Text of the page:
Protesters who have taken to streets around the country to demand a national reckoning on racial injustice since the death of George Floyd have used the tactic of blocking traffic – and in some instances captured on video – have swarmed cars, jumped on the hoods and even attacked drivers.
Depending on their point of view, some have likened incidents to Charlottesville-style attempts at vehicular manslaughter. Others seeing videos circulating on social media view the protesters as the agitators putting the safety of everyday citizens at risk.
A recent 911 call from a frightened Virginia woman who dialed for help when protesters pounded on the hood of her vehicle and blocked her path – all while her young daughter cried in the back seat – has left many questioning what to do should police officers not intervene on their behalf.
Officials have not given a clear recommendation on how to approach this kind of situation.
Detroit Mayor Mike Duggan posed the question to the public about what they would do in a similar situation -- after officers were seen driving through a crowd of protesters on Sunday when crowds jumped on the hood of the SUV, obstructed their view, and broke in the back windshield.
"If you’re sitting in that police car and suddenly you’re blocked, what is your response to this crowd banging on the car and climbing on the car and trying to get at you?" Duggan asked, according to the Detroit Free Press.
As recently as Tuesday night, a 60-year-old man, who according to police was not participating in any protest or counter-protest, was shot while trying to drive through his hometown of Provo, Utah.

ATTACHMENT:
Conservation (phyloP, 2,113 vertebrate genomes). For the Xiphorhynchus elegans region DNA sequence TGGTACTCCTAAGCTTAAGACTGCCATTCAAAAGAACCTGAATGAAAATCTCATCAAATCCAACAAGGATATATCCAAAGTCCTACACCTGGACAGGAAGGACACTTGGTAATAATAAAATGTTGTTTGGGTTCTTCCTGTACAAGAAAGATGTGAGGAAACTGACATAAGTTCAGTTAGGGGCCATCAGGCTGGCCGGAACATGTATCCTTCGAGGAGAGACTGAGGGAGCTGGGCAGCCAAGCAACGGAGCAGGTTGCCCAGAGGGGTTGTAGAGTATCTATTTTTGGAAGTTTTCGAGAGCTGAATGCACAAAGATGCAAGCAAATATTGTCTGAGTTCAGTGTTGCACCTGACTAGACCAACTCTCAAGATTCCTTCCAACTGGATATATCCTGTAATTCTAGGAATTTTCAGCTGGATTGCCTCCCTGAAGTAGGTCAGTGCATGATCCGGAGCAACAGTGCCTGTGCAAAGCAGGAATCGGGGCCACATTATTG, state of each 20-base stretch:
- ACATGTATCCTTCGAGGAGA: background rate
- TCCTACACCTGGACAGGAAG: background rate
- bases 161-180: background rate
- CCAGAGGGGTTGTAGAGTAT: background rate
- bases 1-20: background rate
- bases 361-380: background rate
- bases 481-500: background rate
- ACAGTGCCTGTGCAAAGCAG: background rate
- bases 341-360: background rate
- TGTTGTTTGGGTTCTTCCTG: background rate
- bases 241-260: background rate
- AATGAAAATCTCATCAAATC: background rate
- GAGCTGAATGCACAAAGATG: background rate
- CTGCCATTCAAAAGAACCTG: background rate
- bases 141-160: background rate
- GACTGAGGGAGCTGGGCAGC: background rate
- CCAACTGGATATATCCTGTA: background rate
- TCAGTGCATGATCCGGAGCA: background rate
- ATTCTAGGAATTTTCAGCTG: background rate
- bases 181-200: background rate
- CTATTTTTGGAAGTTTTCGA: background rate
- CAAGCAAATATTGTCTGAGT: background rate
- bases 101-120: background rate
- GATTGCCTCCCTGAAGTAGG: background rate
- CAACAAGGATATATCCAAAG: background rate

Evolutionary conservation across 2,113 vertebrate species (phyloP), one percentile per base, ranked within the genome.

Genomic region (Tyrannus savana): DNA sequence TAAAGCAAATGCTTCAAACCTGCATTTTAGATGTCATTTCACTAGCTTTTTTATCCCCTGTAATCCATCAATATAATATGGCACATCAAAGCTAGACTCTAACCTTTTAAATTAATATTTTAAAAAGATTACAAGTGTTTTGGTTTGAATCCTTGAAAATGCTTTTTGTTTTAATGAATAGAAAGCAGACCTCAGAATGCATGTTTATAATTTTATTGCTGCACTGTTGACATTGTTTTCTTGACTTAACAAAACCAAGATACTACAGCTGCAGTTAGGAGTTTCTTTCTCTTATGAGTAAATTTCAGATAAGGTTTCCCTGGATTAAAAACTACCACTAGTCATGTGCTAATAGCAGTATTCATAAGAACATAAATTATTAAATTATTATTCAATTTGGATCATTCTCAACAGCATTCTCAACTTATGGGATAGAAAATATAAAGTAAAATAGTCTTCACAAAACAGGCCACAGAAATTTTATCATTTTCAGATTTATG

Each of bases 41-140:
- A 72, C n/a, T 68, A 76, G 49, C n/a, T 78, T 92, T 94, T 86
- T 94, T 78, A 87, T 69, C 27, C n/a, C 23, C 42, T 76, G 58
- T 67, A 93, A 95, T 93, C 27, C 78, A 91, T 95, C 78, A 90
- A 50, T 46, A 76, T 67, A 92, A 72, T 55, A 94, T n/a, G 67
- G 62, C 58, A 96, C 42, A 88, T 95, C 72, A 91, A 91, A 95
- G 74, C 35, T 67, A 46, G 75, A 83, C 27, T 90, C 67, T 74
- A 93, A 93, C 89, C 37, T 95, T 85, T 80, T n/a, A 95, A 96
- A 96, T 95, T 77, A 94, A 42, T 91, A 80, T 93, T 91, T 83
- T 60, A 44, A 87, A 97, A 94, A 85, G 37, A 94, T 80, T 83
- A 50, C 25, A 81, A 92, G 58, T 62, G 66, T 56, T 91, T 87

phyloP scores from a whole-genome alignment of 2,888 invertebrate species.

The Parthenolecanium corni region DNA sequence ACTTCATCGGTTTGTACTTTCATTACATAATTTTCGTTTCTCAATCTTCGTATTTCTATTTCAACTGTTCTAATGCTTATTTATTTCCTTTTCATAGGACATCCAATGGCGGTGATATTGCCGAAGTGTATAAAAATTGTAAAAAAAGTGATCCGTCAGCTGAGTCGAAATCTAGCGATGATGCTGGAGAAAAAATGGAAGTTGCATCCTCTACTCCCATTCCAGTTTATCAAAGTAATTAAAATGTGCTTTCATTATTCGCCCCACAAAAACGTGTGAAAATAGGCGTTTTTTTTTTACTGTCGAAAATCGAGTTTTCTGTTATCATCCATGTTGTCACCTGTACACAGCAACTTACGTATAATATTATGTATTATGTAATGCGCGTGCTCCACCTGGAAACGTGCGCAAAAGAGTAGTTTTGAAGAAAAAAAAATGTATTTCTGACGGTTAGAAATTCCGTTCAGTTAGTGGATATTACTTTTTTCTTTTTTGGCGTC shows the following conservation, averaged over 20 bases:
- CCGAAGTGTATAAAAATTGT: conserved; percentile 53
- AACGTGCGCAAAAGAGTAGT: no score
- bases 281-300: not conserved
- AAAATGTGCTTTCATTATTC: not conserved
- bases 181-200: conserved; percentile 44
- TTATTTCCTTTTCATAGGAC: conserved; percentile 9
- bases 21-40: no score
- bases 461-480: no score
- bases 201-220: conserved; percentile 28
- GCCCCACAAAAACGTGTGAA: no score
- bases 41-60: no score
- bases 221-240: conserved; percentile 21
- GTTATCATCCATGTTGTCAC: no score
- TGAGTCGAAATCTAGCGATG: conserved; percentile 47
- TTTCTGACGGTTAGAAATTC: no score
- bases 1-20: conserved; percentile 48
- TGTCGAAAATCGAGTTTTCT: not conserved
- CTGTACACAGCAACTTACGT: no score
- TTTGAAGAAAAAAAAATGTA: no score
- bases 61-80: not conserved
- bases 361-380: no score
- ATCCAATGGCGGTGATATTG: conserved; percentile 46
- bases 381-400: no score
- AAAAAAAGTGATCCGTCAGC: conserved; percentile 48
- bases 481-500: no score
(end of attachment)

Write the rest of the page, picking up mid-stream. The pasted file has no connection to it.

But cell phone video that only captured a portion of the incident showed the driver accelerating through a crowd of protesters, with many people falling to the ground. The man was behind the wheel of his white SUV on University Avenue and attempted to turn onto Center Street when protesters began “crowding around the vehicle.”
“A male protester ran to the SUV on the passenger side, pointed a handgun at the driver, and shot one round through the window,” according to a summary of the incident by Provo Deputy Police Chief John Geyerman provided to KSL.
The driver was struck by a bullet then “hit the gas trying to leave the situation,” according to police. The gunman then ran after the SUV and fired a second-round that went through the rear passenger window. He then “conceals the firearm and continues to protest.”
The same protester “later approached another vehicle at 500 North and University Avenue, striking and breaking the window with the handgun” before he was taken into custody.
The gunman has since been identified as Jesse Taggart, 33, of Salt Lake City, and has been booked at the Utah County Jail on several charges, including attempted aggravated murder, aggravated assault causing serious bodily injury, rioting, threatening use of a weapon in a fight or quarrel, criminal mischief and firing a weapon near a highway.
A second protester, Samantha Darling, 27, of Ogden, was arrested for investigation of obstruction of justice and rioting in connection to the incident.
Detroit Police Chief James Craig defended his officers’ actions Monday and said the back windshield of the police car was shattered and officers believed “they could be shot at, or were being fired upon.”
“When you talk about training, if you run into an ambush situation the proper course is to get out for your safety and that is exactly what these officers opted to do,” Craig said, adding the ongoing investigation revealed that some protesters planned to “antagonize police.”
Dash camera footage from two police vehicles showed protesters surround the SUV, jump on the hood, and cover the windshield with signs before the driver accelerates forward.
But cell phone video of the incident posted on Facebook shot from the protesters’ perspective begins with a crowd surrounding the vehicle while chanting, “No justice, no peace!”